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Review

Genetic Biomarkers of Metabolic Detoxification for Personalized Lifestyle Medicine

1
Department of Nutrition Science, Metagenics, Inc., Aliso Viejo, CA 92656, USA
2
Stanford Prevention Research Center, Department of Medicine, Stanford University, California, CA 94305, USA
3
Nutrition and Genomics Laboratory, Jean Mayer USDA Human Nutrition Center on Aging, Tufts University, Boston, MA 02111, USA
4
Nutritional Genomics and Epigenomics Group, IMDEA-Food, 28049 Madrid, Spain
5
University Camilo José Cela, Villafranca del Castillo, 28692 Madrid, Spain
6
Bennet Data Sciences, San Diego, CA 92107, USA
7
Personalized Lifestyle Medicine Center, Gig Harbor, WA 98332, USA
8
Institute for Functional Medicine Federal Way, Washington, DC 98003, USA
9
Ashland Comprehensive Family Medicine-Stone Medical, Ashland, OR 97520, USA
10
Office of Personalized Health and Well-Being, Medical College of Georgia, AU/UGA Medical Partnership, Athens, GA 30606, USA
11
Human Nutrition and Functional Medicine, University of Western States, Portland, OR 97213, USA
12
Vida Integrated Health, Seattle, WA 98112, USA
13
The Center for Functional Medicine, Stamford, CT 06905, USA
14
Nutrilite Health Institute, Buena Park, CA 90621, USA
15
Personalized Lifestyle Medicine Institute, Bainbridge Island, WA 98110, USA
*
Author to whom correspondence should be addressed.
Nutrients 2022, 14(4), 768; https://doi.org/10.3390/nu14040768
Received: 18 January 2022 / Revised: 7 February 2022 / Accepted: 8 February 2022 / Published: 11 February 2022

Abstract

:
Metabolic detoxification (detox)—or biotransformation—is a physiological function that removes toxic substances from our body. Genetic variability and dietary factors may affect the function of detox enzymes, thus impacting the body’s sensitivity to toxic substances of endogenous and exogenous origin. From a genetic perspective, most of the current knowledge relies on observational studies in humans or experimental models in vivo and in vitro, with very limited proof of causality and clinical value. This review provides health practitioners with a list of single nucleotide polymorphisms (SNPs) located within genes involved in Phase I and Phase II detoxification reactions, for which evidence of clinical utility does exist. We have selected these SNPs based on their association with interindividual variability of detox metabolism in response to certain nutrients in the context of human clinical trials. In order to facilitate clinical interpretation and usage of these SNPs, we provide, for each of them, a strength of evidence score based on recent guidelines for genotype-based dietary advice. We also present the association of these SNPs with functional biomarkers of detox metabolism in a pragmatic clinical trial, the LIFEHOUSE study.

1. Introduction

Every day, we are exposed to hundreds of toxic substances of endogenous and exogenous origin, including radical oxygen species produced during cellular respiration and foreign compounds known as xenobiotics such as environmental toxicants, food additives, and drugs. Detoxification(detox) and biotransformation are physiological functions that removes these substances from our body in three separate phases (I to III). Defective detox due to genetic factors, environmental overload, and nutrient deficiencies can result in various chronic diseases, including cancer, asthma, obesity, cardiovascular disease, diabetes [1], and neurodegenerative conditions such as Alzheimer’s disease [2].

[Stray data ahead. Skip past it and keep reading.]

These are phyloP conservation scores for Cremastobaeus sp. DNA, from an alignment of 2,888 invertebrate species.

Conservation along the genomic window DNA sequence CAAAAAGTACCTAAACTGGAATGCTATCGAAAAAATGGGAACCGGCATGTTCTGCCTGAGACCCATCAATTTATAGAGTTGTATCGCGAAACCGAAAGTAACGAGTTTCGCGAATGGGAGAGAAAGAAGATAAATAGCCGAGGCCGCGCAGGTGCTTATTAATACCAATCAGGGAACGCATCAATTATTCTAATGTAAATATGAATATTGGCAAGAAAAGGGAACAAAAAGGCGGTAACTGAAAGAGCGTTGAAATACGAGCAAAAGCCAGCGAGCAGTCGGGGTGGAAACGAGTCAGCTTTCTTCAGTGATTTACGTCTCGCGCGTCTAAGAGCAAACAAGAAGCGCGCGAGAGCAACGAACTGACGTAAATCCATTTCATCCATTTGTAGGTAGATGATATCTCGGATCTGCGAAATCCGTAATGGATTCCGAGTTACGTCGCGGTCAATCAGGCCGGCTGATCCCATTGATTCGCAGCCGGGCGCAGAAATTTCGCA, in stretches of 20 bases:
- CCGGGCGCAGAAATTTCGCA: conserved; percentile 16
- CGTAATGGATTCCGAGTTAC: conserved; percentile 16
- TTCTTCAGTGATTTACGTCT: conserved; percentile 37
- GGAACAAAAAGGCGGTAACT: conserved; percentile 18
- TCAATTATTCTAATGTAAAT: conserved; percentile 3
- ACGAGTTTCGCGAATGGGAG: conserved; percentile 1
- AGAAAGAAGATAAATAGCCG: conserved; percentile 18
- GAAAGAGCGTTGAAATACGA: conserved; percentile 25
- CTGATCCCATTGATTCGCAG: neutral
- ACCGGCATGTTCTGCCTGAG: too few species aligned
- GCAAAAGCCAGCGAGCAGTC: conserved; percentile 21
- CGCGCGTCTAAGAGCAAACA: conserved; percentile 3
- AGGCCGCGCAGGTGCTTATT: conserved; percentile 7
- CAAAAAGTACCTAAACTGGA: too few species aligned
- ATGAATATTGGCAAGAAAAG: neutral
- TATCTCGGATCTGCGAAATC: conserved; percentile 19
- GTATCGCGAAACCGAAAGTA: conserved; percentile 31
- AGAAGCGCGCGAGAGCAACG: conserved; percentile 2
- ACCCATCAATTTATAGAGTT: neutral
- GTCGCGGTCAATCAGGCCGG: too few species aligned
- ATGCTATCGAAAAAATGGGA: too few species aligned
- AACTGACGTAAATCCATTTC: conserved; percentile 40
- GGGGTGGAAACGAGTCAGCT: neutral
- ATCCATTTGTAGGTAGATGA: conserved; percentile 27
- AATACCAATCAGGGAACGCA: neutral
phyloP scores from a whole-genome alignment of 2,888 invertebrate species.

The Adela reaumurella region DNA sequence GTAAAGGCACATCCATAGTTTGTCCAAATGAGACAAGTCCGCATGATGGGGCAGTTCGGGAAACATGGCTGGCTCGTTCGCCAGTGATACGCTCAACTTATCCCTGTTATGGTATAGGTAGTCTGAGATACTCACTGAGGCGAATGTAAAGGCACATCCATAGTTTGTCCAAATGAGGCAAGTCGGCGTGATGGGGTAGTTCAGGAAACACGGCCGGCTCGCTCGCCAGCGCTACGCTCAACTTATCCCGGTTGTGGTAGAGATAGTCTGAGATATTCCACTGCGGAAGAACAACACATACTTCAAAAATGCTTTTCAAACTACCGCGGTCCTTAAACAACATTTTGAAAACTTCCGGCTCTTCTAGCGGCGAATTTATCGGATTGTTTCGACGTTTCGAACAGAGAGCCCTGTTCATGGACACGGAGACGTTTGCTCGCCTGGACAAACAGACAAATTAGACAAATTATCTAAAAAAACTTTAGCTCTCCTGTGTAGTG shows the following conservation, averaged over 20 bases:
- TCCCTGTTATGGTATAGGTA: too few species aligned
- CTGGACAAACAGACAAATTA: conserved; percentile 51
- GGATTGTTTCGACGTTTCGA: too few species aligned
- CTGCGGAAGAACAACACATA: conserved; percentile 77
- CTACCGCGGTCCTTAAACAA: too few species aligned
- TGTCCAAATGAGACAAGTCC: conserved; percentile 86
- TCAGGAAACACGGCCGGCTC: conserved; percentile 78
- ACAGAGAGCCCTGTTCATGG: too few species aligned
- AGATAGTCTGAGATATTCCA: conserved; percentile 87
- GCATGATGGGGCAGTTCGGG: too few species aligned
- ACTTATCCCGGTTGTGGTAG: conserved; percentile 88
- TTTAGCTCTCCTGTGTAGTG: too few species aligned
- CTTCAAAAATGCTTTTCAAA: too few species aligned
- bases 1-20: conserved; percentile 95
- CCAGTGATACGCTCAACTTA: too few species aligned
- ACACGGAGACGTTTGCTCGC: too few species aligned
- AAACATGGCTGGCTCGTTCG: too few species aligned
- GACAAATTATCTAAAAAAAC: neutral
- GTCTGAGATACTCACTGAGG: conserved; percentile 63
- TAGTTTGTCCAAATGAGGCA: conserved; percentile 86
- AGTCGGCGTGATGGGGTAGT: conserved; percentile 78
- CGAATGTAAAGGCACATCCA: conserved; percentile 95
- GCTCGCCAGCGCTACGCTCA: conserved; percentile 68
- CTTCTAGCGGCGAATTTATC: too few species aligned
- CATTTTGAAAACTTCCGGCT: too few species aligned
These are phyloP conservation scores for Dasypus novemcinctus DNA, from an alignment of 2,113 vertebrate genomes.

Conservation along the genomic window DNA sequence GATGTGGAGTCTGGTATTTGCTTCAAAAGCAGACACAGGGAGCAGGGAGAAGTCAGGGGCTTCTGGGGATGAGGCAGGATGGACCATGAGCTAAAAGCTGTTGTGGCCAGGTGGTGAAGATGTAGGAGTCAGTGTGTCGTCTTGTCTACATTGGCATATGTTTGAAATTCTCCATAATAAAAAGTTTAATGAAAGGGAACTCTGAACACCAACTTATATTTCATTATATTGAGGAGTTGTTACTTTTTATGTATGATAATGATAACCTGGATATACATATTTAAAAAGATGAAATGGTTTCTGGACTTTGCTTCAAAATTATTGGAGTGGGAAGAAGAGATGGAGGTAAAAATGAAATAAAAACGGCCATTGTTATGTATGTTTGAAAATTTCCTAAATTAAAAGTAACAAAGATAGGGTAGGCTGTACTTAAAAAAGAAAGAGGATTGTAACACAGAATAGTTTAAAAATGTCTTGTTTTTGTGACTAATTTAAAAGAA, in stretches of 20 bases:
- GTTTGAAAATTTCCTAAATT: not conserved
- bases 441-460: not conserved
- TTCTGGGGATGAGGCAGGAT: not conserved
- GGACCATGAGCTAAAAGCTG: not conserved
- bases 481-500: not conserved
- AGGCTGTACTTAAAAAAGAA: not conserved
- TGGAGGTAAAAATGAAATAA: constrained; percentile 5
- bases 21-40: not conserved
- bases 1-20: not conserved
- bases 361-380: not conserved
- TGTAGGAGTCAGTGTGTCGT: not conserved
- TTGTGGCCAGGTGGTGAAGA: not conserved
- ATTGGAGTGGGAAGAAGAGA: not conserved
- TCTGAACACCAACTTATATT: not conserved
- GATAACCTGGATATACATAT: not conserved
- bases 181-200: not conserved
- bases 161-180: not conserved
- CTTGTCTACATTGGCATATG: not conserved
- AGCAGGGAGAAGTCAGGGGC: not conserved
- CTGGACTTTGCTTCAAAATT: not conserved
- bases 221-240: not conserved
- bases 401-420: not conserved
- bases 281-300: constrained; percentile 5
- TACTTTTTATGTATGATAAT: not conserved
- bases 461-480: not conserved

Genetic variants and dietary factors may affect the function of Phase I and Phase II detox, thus impacting the body’s sensitivity and response to toxic exposures. In Phase I, functionalization enzymes break down xenobiotics in the liver, producing highly reactive free radical molecules as a byproduct. These activated xenobiotics can damage cell structure and function unless further processed in Phase II or neutralized by endogenous or exogenous antioxidants. In Phase II, conjugation enzymes join activated xenobiotics with large molecules to produce water-soluble substances that are finally excreted from the body in Phase III, the elimination phase, mainly via urine or stools. Several common single nucleotide polymorphisms (SNPs, minor allele frequency ≥1%) have been reported to affect the function of Phase I and Phase II detox enzymes and the manner dietary factors modulate these enzymes. However, the scientific validity and clinical utility of these SNPs are still unclear as most of the current knowledge relies on observational studies in humans or experimental models in vivo and in vitro, with very limited proof of causality and clinical value.
This study provides health practitioners with a review and analysis of state-of-the-art research on genetic variants that could be used for personalized metabolic detoxification programs. In the first section of the paper, we provide a list of SNPs located within genes involved in Phase I and Phase II detoxification reactions, for which some evidence of clinical utility exists. In the second section of the paper, we present the association of these SNPs with functional biomarkers of detox metabolism in the Lifestyle Intervention and Functional Evaluation—Health Outcome Survey (LIFEHOUSE), a real-world pragmatic clinical trial (PCT).